A National Call For College COVID Safe Zones: How Higher Education Leaders Can Accelerate America’s Vaccination Push — and Keep Their Campuses Open

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Op-Ed

A National Call For College COVID Safe Zones: How Higher Education Leaders Can Accelerate America’s Vaccination Push — and Keep Their Campuses Open

Published date

August 18, 2021

As students return to colleges and universities this fall, the highly communicable Delta variant of COVID-19 creates unexpected challenges to keep campuses safe and open. Higher education leaders now need to respond rapidly to protect their students, staff, faculty, and people with whom they come in contact.

Everyone recognizes the benefits of in-person learning, but to get there requires some tough and important decisions. Former officials from the last five Administrations and health experts have joined together across political parties and sectors to lay out the best response by creating #COVIDSafeZones.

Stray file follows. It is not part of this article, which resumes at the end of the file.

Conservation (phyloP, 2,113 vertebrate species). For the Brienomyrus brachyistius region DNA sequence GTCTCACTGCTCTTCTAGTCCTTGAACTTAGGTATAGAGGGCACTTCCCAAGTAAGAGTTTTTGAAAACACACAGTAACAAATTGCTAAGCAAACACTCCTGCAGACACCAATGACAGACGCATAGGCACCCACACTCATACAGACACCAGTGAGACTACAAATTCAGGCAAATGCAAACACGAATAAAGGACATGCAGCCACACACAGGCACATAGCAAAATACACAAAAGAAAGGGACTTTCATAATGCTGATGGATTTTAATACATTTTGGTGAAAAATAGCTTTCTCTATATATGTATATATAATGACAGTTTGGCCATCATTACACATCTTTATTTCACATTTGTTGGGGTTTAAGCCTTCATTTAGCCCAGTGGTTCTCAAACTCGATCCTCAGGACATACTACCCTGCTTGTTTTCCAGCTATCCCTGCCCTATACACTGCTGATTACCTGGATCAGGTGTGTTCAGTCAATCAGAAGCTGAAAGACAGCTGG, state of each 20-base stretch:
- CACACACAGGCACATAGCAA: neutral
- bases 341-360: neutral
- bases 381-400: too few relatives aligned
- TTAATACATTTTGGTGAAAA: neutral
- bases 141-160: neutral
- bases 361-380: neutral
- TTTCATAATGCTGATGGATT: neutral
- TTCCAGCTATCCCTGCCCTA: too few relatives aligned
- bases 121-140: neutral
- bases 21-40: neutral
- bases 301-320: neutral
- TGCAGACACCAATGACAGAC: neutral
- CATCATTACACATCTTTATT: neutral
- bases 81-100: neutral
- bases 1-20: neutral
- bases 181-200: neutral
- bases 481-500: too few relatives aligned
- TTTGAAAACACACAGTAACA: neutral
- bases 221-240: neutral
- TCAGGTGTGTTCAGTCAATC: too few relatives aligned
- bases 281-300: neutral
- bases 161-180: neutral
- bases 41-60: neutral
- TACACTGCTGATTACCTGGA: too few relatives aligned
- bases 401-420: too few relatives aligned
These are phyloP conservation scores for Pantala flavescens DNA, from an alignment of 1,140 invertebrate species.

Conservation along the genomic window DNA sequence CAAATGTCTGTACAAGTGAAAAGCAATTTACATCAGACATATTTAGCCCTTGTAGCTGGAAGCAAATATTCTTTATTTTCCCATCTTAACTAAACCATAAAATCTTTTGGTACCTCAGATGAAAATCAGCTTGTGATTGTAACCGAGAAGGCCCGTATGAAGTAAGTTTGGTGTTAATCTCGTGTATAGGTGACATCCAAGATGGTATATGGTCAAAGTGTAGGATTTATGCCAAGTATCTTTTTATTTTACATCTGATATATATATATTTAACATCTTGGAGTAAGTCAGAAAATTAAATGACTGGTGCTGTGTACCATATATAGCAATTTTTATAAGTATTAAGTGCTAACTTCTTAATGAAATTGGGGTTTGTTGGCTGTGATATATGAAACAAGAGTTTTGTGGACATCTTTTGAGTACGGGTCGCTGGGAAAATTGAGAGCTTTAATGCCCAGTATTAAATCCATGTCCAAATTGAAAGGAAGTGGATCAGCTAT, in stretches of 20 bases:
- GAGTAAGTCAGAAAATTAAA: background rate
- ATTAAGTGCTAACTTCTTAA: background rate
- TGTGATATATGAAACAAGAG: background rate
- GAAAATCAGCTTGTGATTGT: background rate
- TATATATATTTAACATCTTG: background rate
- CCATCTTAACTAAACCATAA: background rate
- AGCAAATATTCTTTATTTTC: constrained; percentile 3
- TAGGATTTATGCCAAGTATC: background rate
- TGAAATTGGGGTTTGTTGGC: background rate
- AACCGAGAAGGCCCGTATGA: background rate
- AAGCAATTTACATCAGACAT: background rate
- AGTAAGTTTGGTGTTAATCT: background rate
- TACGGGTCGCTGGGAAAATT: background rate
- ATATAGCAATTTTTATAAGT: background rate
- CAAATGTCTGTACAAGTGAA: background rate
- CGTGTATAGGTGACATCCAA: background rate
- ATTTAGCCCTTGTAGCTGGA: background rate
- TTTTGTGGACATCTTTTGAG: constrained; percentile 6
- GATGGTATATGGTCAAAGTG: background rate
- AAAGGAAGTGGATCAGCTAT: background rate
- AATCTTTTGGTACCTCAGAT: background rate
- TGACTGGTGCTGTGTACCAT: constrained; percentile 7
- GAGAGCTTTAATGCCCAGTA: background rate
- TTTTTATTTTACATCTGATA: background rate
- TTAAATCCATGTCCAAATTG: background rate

Colleges and universities are well positioned to help communities and the country beat this pandemic. Higher education institutions employ over 3 million Americans and are attended by more than 19 million students. Youth ages 18-24 have some of the lowest vaccination rates in the nation. College campuses, by their nature, are “congregate settings” at high risk for infectious disease transmission, and especially those not protected by vaccines are becoming infected faster, from more limited contact.

Read the full op-ed here.

Duke-Margolis Affiliated Authors

Mark McClellan

Mark McClellan, MD, PhD

Director of Margolis Center
Robert J. Margolis, MD, Professor of Business, Medicine and Policy
Margolis Executive Core Faculty